This is the second part in a four-part series of fantasy novels that chronicles the battle between Light and Dark magicians - known as the Others - in Moscow. The two sides are in a long stand-off that parallels the Cold War and Lukyanenko brings elements of the spy novel into these books. There's also an amusing mundanity to the lives of the magicians, who are worn down by paperwork and admin. [amtap book:isbn=0099489937]
I read the first part, which focuses on the Light magicians, a couple of years ago. This second part turns its attention to the Dark side. Perhaps it's simply a case of diminishing returns or maybe I was just not in the right mood, but I didn't enjoy this anywhere near as much as the first novel.As with the first novel, Lukyanenko splits the book into three short stories, which gradually prove to be linked - each is part of a grand move on the part of Zabulon, who leads the dark magicians. Zabulon is head of the Day Watch, which monitors the Light magicians to ensure that they do not break the terms of the treaty that keeps the two sides in stalemate. In turn, the Dark is kept in check by the Night Watch.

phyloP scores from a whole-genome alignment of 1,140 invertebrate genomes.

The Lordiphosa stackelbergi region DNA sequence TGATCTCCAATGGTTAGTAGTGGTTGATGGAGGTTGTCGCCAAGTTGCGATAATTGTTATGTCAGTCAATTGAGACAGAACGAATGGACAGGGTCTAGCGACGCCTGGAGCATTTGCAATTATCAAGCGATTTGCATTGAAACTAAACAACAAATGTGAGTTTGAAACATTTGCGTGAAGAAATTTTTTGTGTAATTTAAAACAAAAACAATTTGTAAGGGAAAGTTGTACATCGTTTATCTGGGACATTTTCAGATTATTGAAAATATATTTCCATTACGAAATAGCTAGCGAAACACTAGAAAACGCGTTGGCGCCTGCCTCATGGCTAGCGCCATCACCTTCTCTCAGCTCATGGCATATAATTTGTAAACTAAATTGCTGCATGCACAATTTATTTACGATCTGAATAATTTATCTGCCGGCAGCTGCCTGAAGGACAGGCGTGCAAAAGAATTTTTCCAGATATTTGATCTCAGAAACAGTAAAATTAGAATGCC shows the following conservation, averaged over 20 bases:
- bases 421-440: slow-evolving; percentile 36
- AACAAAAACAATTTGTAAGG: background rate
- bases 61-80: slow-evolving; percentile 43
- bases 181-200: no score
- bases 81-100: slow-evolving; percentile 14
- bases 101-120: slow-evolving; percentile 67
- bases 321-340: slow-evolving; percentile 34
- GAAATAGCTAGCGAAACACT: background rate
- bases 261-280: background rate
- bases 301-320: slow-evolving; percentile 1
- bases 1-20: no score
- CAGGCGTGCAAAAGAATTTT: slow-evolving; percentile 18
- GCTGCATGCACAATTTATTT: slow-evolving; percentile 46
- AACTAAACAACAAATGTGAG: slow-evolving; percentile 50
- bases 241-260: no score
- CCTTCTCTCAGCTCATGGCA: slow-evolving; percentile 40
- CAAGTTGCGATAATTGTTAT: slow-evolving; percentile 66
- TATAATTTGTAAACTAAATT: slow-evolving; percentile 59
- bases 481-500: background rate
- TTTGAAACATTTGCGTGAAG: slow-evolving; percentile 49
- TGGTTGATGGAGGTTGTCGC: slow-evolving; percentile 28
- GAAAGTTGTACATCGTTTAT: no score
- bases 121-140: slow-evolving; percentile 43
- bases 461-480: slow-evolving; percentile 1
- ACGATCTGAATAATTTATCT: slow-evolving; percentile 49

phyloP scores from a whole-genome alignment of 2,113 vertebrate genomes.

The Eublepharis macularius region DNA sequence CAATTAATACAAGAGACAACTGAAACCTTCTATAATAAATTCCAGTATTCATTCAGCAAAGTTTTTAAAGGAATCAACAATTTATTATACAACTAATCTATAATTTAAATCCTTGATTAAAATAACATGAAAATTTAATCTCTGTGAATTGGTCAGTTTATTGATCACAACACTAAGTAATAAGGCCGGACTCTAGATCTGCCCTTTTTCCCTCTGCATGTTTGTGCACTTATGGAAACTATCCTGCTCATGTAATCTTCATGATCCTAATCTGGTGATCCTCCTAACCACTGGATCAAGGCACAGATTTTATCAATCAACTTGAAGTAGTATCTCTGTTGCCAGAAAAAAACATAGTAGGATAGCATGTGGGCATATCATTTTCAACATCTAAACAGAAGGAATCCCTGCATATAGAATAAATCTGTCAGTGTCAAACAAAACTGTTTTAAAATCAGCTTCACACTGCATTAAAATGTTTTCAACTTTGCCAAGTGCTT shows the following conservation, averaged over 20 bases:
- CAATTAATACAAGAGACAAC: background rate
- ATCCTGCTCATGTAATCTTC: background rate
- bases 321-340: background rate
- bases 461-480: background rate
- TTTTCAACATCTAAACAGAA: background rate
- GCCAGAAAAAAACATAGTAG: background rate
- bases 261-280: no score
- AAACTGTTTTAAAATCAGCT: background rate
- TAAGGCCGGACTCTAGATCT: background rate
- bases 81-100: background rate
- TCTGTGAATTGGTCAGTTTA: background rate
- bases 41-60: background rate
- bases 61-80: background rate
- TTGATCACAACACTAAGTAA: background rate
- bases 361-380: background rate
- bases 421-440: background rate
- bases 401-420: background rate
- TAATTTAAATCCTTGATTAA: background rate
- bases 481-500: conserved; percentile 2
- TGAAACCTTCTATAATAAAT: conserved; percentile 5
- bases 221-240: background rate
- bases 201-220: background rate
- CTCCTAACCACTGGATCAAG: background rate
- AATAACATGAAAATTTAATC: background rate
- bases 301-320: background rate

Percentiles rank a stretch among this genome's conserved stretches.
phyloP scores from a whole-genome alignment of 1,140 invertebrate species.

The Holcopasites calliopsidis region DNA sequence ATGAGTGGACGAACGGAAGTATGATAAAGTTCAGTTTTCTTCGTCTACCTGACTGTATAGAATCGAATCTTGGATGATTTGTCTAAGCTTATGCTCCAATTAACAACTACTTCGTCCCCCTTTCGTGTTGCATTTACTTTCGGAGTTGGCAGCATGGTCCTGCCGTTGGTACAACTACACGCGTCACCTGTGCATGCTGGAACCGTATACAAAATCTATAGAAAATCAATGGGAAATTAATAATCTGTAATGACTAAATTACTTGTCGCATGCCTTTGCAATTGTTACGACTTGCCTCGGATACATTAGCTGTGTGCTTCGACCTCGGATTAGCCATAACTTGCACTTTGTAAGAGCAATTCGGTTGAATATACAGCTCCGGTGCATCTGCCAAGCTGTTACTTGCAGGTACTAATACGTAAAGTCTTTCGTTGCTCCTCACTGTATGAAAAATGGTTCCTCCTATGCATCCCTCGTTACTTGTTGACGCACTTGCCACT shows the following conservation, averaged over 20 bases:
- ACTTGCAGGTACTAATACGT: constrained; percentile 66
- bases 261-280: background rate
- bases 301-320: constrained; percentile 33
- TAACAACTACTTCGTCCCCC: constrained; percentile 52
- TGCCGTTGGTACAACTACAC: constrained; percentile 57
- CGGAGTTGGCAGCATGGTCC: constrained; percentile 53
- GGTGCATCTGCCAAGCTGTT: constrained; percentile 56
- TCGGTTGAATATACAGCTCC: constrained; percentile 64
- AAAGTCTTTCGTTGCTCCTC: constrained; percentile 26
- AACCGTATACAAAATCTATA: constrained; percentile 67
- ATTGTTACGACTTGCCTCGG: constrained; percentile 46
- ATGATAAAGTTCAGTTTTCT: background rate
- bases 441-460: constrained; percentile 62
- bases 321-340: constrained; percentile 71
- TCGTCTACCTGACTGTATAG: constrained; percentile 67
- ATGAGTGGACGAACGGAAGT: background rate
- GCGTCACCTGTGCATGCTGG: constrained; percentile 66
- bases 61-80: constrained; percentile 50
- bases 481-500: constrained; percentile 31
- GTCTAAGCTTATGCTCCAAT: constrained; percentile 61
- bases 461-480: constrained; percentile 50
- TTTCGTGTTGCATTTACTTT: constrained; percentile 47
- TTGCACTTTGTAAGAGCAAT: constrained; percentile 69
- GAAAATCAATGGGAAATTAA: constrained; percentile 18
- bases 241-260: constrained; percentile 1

In the first story Alisa Donnikova is sent to a youth camp near the Black Sea to recuperate after an operation in which she drained her powers. Alisa falls in love with someone who turns out to be a Light magician. It's fairly lightweight but picks up at the end with a surprising twist.
That story is followed by one in which a mysteriously powerful Other, Vitaliy Ragoza, comes to Moscow. Ragoza has no idea of who he is or where he has come from but turns out to be highly dangerous. The third and final story deals with an investigation into the events of the first two stories and the resulting trial. During the trial we discover a little more about what happened at the end of the first book and find out some of the details of the machinations that have driven events in this book.
It's all fairly silly. Lukyanenko is at his best when revealing the plots of Zabulon and his rival Gesar - the two magicians are constantly planning two or three moves ahead, like chess players, and unpicking their plans is fascinating. At his worst, though, he gets bogged down in sentimentality and resorts to lyrics from Russian heavy metal songs to convey emotion. That's not even as good as it sounds, believe me.
It's entertaining enough but I'm in no rush to read book three.